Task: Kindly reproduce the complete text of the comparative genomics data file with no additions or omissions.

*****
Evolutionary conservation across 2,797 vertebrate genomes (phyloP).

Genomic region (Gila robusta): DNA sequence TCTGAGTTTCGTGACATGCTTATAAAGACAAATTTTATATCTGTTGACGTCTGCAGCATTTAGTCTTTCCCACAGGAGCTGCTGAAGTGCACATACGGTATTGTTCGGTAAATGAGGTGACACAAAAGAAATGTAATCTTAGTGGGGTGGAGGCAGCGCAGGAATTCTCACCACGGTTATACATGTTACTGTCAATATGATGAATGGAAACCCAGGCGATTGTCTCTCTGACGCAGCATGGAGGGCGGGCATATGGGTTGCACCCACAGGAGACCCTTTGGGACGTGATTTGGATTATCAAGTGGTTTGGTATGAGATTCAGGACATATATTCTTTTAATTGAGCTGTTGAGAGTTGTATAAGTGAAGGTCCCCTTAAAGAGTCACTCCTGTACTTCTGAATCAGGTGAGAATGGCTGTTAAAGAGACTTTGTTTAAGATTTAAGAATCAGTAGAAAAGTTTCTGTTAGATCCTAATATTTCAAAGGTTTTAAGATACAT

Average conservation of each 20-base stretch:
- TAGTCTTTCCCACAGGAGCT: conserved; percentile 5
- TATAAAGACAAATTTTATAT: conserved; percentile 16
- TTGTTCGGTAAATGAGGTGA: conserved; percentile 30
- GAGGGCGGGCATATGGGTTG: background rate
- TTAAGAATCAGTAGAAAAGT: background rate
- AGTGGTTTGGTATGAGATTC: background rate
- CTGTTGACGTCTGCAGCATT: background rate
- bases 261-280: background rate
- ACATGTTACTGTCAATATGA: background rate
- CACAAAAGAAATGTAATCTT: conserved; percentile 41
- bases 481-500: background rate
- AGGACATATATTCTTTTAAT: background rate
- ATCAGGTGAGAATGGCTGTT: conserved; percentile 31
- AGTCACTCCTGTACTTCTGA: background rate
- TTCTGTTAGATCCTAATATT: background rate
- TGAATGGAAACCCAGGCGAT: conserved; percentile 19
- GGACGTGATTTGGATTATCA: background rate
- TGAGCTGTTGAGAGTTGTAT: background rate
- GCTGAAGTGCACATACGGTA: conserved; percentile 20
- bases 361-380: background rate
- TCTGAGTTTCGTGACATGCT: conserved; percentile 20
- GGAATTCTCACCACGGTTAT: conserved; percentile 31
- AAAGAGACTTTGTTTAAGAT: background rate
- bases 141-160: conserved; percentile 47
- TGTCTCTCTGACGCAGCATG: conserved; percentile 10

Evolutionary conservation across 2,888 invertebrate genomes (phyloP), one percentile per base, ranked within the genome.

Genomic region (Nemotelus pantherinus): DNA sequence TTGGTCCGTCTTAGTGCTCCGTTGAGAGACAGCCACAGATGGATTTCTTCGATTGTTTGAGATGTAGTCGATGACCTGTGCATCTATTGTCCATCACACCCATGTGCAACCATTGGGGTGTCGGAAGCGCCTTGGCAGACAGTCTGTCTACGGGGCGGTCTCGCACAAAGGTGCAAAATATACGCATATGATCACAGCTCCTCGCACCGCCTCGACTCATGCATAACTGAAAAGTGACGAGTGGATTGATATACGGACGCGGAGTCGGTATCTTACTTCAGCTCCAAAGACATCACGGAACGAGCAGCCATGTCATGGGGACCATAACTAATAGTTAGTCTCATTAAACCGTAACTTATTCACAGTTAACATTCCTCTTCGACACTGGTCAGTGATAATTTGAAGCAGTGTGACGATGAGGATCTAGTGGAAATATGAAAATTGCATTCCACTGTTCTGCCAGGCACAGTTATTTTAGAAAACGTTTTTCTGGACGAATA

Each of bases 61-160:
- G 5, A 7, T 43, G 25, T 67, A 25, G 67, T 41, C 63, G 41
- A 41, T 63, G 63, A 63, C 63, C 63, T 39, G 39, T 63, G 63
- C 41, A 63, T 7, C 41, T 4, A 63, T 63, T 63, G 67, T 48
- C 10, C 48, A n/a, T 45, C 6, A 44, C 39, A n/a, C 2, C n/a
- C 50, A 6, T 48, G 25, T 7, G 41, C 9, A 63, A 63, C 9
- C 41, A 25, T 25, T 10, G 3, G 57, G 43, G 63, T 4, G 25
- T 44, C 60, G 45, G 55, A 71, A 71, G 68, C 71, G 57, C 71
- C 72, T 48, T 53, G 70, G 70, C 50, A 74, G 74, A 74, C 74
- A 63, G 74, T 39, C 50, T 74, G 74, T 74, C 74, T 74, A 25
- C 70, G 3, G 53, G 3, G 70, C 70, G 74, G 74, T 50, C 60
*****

Evolutionary conservation across 2,797 vertebrate genomes (phyloP).

Genomic region (Gila robusta): DNA sequence TCTGAGTTTCGTGACATGCTTATAAAGACAAATTTTATATCTGTTGACGTCTGCAGCATTTAGTCTTTCCCACAGGAGCTGCTGAAGTGCACATACGGTATTGTTCGGTAAATGAGGTGACACAAAAGAAATGTAATCTTAGTGGGGTGGAGGCAGCGCAGGAATTCTCACCACGGTTATACATGTTACTGTCAATATGATGAATGGAAACCCAGGCGATTGTCTCTCTGACGCAGCATGGAGGGCGGGCATATGGGTTGCACCCACAGGAGACCCTTTGGGACGTGATTTGGATTATCAAGTGGTTTGGTATGAGATTCAGGACATATATTCTTTTAATTGAGCTGTTGAGAGTTGTATAAGTGAAGGTCCCCTTAAAGAGTCACTCCTGTACTTCTGAATCAGGTGAGAATGGCTGTTAAAGAGACTTTGTTTAAGATTTAAGAATCAGTAGAAAAGTTTCTGTTAGATCCTAATATTTCAAAGGTTTTAAGATACAT

Average conservation of each 20-base stretch:
- TAGTCTTTCCCACAGGAGCT: conserved; percentile 5
- TATAAAGACAAATTTTATAT: conserved; percentile 16
- TTGTTCGGTAAATGAGGTGA: conserved; percentile 30
- GAGGGCGGGCATATGGGTTG: background rate
- TTAAGAATCAGTAGAAAAGT: background rate
- AGTGGTTTGGTATGAGATTC: background rate
- CTGTTGACGTCTGCAGCATT: background rate
- bases 261-280: background rate
- ACATGTTACTGTCAATATGA: background rate
- CACAAAAGAAATGTAATCTT: conserved; percentile 41
- bases 481-500: background rate
- AGGACATATATTCTTTTAAT: background rate
- ATCAGGTGAGAATGGCTGTT: conserved; percentile 31
- AGTCACTCCTGTACTTCTGA: background rate
- TTCTGTTAGATCCTAATATT: background rate
- TGAATGGAAACCCAGGCGAT: conserved; percentile 19
- GGACGTGATTTGGATTATCA: background rate
- TGAGCTGTTGAGAGTTGTAT: background rate
- GCTGAAGTGCACATACGGTA: conserved; percentile 20
- bases 361-380: background rate
- TCTGAGTTTCGTGACATGCT: conserved; percentile 20
- GGAATTCTCACCACGGTTAT: conserved; percentile 31
- AAAGAGACTTTGTTTAAGAT: background rate
- bases 141-160: conserved; percentile 47
- TGTCTCTCTGACGCAGCATG: conserved; percentile 10

Evolutionary conservation across 2,888 invertebrate genomes (phyloP), one percentile per base, ranked within the genome.

Genomic region (Nemotelus pantherinus): DNA sequence TTGGTCCGTCTTAGTGCTCCGTTGAGAGACAGCCACAGATGGATTTCTTCGATTGTTTGAGATGTAGTCGATGACCTGTGCATCTATTGTCCATCACACCCATGTGCAACCATTGGGGTGTCGGAAGCGCCTTGGCAGACAGTCTGTCTACGGGGCGGTCTCGCACAAAGGTGCAAAATATACGCATATGATCACAGCTCCTCGCACCGCCTCGACTCATGCATAACTGAAAAGTGACGAGTGGATTGATATACGGACGCGGAGTCGGTATCTTACTTCAGCTCCAAAGACATCACGGAACGAGCAGCCATGTCATGGGGACCATAACTAATAGTTAGTCTCATTAAACCGTAACTTATTCACAGTTAACATTCCTCTTCGACACTGGTCAGTGATAATTTGAAGCAGTGTGACGATGAGGATCTAGTGGAAATATGAAAATTGCATTCCACTGTTCTGCCAGGCACAGTTATTTTAGAAAACGTTTTTCTGGACGAATA

Each of bases 61-160:
- G 5, A 7, T 43, G 25, T 67, A 25, G 67, T 41, C 63, G 41
- A 41, T 63, G 63, A 63, C 63, C 63, T 39, G 39, T 63, G 63
- C 41, A 63, T 7, C 41, T 4, A 63, T 63, T 63, G 67, T 48
- C 10, C 48, A n/a, T 45, C 6, A 44, C 39, A n/a, C 2, C n/a
- C 50, A 6, T 48, G 25, T 7, G 41, C 9, A 63, A 63, C 9
- C 41, A 25, T 25, T 10, G 3, G 57, G 43, G 63, T 4, G 25
- T 44, C 60, G 45, G 55, A 71, A 71, G 68, C 71, G 57, C 71
- C 72, T 48, T 53, G 70, G 70, C 50, A 74, G 74, A 74, C 74
- A 63, G 74, T 39, C 50, T 74, G 74, T 74, C 74, T 74, A 25
- C 70, G 3, G 53, G 3, G 70, C 70, G 74, G 74, T 50, C 60